Note: The Department of Health closed LCB Brasserie in March 2007, after it failed an inspection with 80 violations. Initially, there was a sign in the window that it was “closed for minor alterations.” But after a couple of months, owner Jean-Jacques Rachou decided to cash out and retire. Alain Ducasse bought the space, which has re-opened as Benoit, a clone of one of Ducasse’s Paris restaurants.
LCB Brasserie Rachou is an odd hybrid between the four-star destination that La Côte Basque once was, and the informal brasserie that it now aspires to be. The serving staff (many of whom pre-date the flood) are attentive and très correctement. The china and flatware would be at home in any three- or four-star restaurant. The patrons are all monsieur et madame. Every dish is served with a silver half-moon cover, which is removed with the obligatory voila!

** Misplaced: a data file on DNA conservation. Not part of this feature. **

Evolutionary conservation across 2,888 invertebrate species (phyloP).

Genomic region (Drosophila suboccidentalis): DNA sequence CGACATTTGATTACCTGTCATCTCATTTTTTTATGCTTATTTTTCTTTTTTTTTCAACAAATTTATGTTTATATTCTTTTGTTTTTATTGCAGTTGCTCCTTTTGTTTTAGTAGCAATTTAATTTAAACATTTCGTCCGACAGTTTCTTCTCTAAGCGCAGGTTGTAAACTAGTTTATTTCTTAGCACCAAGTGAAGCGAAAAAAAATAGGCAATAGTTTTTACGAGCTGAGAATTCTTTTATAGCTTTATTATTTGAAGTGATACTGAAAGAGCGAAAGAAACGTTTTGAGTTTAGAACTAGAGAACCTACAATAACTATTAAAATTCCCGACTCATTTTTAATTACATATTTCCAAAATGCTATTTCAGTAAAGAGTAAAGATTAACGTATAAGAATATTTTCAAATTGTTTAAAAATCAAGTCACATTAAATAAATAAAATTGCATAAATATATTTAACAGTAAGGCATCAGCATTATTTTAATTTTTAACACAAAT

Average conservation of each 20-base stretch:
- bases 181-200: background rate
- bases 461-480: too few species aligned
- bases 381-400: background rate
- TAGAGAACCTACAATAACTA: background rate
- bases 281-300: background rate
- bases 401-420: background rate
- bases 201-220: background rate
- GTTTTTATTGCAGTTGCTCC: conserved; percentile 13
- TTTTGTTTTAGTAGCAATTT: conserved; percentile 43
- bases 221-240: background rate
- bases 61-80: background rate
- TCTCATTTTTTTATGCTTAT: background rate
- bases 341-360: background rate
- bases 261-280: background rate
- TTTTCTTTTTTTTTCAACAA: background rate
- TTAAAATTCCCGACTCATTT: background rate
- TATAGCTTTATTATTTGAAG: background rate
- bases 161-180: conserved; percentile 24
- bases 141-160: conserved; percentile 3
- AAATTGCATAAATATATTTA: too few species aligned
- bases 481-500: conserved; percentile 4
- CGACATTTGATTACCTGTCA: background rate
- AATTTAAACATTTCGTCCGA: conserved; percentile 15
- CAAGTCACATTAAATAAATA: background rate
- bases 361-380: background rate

I ordered a cassoulet, while my mother ordered rack of lamb. Both of us were delighted. (I would note that the lamb came with four chops, which is generous as compared to the three I was served at Gotham Bar & Grill.) To accompany, we ordered a $35 cabernet that I reckon would have been $50 in many restaurants. In a restaurant of this calibre, $35 for almost any bottle is a steal.
Most entrées are over $25, and many are over $30, making LCB Brasserie a bit pricey for a two-star restaurant, but for traditional French favorites it still offers an experience that has become scarce in Manhattan. I would happily return.
LCB Brasserie Rachou (60 W. 55th St. between Fifth & Sixth Aves., West Midtown)